How Zac Goldsmith's defeat in Richmond could hobble Theresa May's hard Brexit plans

Impact of result to extend well beyond the affluent London constituency

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Indy Politics

The Liberal Democrats’ defeat of Zac Goldsmith in the Richmond Park by-election has provided the latest in a year of seismic political shocks.

While the vanquished incumbent had triggered the vote on the issue of the Government’s approval of Heathrow’s expansion, Lib Dem victor Sarah Olney hailed the win as a rejection of “anger and division” in British politics.

She went on to suggest her triumph signalled a rejection of Theresa May’s plans for a hard Brexit, and the evidence indicates the impact of the result will extend well beyond the affluent London constituency.

Where people are against Brexit, it can be the most pressing issue

Heathrow expansion has been a hugely emotive issue in Richmond, the target of years of passionate campaigning.

So when Mr Goldsmith pledged to quit his party if it pushed ahead with a third runway, it would have normally cemented the issue as the one to decide the ensuing by-election. 

But these are not normal times. In the space of a few months the fear, anxiety and opposition to Brexit brushed aside airport expansion to be people’s primary concern.

If Brexit can override Heathrow to be the winning issue in Richmond, it has a strong chance of being the winning issue anywhere that voted to remain. 

Remain voters will back an MP who pledged to block Article 50

Early in the by-election campaign, Ms Olney shifted her position on Brexit. Having written a post saying she accepted the result and did not want the referendum re-run, she then hardened her stance to blocking Article 50 in the face of “hard Brexit”. It has done her no harm.  

There are many MPs in the Commons who oppose Brexit, but have said they will vote to trigger the Lisbon Treaty Article, launching withdrawal talks.

Richmond suggests that if those MPs have constituencies with a strong contingent of remain voters, they can expect their backing if they decide to oppose invoking the Article.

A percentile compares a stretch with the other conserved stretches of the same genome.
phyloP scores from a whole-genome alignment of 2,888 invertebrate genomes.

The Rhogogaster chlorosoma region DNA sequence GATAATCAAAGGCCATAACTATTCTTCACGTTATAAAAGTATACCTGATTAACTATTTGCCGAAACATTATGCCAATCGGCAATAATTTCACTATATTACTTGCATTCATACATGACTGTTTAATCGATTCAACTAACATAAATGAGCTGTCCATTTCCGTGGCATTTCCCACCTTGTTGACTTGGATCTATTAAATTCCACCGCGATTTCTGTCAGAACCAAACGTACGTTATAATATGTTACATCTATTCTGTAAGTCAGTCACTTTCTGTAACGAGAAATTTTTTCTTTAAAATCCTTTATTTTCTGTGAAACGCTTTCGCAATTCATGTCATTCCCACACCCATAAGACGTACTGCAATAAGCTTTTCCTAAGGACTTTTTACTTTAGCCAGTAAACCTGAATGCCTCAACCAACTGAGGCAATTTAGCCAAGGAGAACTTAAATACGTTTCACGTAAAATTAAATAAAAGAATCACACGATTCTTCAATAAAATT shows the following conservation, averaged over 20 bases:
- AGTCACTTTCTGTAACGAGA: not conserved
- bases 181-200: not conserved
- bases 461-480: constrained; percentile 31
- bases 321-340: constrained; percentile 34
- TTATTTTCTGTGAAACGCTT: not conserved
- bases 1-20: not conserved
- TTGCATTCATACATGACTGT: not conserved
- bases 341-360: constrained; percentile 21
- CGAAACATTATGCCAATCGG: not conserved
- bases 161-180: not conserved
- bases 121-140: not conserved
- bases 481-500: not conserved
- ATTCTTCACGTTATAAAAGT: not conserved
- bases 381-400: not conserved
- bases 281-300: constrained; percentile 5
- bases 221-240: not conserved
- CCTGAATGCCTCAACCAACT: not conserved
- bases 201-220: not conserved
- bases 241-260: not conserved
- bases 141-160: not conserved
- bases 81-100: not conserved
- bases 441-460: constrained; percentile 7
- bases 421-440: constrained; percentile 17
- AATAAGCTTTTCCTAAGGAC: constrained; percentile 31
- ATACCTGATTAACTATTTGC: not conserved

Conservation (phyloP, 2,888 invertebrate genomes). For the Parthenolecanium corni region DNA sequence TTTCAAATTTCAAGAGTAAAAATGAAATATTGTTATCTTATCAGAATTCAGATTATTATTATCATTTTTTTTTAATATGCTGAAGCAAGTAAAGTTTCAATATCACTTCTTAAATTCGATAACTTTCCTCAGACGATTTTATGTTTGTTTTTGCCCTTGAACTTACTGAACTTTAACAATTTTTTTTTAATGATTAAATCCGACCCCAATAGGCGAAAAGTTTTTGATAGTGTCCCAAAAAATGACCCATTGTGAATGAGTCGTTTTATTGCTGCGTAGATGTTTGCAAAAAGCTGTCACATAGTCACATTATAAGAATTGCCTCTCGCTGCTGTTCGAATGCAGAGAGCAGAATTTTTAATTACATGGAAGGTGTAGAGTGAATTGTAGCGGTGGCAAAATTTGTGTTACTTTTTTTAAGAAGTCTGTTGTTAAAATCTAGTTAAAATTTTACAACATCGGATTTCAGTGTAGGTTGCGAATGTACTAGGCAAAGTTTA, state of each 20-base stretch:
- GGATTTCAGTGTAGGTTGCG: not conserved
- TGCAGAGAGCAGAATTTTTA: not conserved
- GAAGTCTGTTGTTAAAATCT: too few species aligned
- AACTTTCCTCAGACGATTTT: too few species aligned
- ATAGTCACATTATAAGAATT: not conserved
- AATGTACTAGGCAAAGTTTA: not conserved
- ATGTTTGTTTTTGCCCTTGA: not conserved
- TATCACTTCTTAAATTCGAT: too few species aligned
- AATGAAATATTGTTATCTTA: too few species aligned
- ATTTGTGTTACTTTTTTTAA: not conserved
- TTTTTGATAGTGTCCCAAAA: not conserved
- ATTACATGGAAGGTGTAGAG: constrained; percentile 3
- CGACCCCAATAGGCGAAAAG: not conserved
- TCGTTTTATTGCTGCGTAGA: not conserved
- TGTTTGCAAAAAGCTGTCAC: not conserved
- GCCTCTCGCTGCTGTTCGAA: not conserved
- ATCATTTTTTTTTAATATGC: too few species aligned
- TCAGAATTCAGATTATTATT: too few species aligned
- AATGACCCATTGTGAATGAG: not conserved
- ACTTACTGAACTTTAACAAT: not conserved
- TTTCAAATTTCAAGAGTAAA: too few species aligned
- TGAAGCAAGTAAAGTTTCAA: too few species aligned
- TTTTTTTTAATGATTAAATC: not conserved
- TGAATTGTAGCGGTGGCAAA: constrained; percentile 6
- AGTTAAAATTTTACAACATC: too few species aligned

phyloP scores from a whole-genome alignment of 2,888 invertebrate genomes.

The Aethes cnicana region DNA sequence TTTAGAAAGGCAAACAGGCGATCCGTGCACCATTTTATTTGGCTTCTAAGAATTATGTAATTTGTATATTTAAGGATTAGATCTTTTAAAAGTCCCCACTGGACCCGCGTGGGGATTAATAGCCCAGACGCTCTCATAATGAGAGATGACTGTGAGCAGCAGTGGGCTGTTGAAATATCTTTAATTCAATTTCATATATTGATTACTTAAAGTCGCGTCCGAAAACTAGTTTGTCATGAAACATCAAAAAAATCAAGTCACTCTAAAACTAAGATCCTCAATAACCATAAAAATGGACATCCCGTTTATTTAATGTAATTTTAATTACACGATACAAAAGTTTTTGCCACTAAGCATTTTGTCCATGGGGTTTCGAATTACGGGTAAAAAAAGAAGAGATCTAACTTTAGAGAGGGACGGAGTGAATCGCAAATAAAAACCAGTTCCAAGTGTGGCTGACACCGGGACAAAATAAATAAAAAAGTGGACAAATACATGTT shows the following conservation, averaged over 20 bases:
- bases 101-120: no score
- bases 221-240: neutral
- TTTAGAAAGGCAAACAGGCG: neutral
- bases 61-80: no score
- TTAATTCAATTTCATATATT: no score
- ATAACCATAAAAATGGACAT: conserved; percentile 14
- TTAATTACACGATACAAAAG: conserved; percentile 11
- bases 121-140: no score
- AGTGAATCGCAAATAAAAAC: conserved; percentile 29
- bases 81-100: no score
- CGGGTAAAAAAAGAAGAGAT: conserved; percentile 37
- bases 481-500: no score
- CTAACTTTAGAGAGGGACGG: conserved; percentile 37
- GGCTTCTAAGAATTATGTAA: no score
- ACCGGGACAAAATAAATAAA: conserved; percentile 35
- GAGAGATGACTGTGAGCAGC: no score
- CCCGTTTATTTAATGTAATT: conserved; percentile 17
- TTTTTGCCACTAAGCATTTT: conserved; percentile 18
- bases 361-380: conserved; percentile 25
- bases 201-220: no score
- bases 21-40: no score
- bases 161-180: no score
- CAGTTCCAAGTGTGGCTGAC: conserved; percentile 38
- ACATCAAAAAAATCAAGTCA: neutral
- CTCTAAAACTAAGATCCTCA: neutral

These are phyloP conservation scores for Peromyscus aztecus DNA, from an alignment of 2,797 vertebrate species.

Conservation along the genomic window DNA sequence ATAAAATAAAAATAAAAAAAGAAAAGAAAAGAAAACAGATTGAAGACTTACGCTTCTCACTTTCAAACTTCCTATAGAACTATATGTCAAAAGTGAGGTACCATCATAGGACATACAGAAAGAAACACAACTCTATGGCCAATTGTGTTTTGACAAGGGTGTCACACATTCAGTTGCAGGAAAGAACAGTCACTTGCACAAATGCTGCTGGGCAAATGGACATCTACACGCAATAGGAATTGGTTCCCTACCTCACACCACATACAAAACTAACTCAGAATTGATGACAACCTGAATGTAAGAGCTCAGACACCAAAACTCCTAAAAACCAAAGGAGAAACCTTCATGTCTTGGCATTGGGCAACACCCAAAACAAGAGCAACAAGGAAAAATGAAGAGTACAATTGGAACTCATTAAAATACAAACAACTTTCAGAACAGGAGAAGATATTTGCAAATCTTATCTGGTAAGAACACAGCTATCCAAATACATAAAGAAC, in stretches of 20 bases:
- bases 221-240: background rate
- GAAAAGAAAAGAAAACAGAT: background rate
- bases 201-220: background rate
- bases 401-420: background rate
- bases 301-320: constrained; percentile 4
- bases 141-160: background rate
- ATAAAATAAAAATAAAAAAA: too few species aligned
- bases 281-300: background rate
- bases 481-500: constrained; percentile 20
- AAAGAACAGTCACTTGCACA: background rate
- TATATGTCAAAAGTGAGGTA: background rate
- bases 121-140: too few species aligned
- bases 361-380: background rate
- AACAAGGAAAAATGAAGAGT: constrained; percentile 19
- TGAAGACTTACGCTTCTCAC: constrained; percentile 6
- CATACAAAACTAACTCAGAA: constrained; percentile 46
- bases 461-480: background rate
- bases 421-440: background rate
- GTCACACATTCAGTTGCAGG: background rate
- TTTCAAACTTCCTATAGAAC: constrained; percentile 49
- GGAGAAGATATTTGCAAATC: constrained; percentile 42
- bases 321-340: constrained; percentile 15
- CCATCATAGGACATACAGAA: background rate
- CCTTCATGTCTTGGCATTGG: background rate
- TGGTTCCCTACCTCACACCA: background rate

Remain voters are not happy on the path to Brexit, and they will say it at the ballot box

Brexiteers have branded many Remainers “bad losers”, who cannot accept the result of the referendum.

Maybe they are. Either way, it doesn’t really matter. They are half the electorate, and if they are willing to vote on Brexit at any chance they get, it will have an impact.

The Tories had something of a political shield from the full force of the Brexit blow in Richmond, because Goldsmith stood as an independent.

But Theresa May has firmly established the Conservatives as the party of Brexit, making it the main target of any anti-Brexit voting in the future.

A general election based on Brexit just became much less attractive for the Prime Minister

Ms May has said there will not be one until 2020, but there was strong suspicion she may push for one sooner with her party riding high in the polls and Labour in its weakened state.

Yet there are a whole swathe of marginal Lib Dem/Tory seats, many won by David Cameron in 2015, that Tim Farron believes he can steal.

After today’s result, Tory officers will be frantically checking the numbers to see where they stand.

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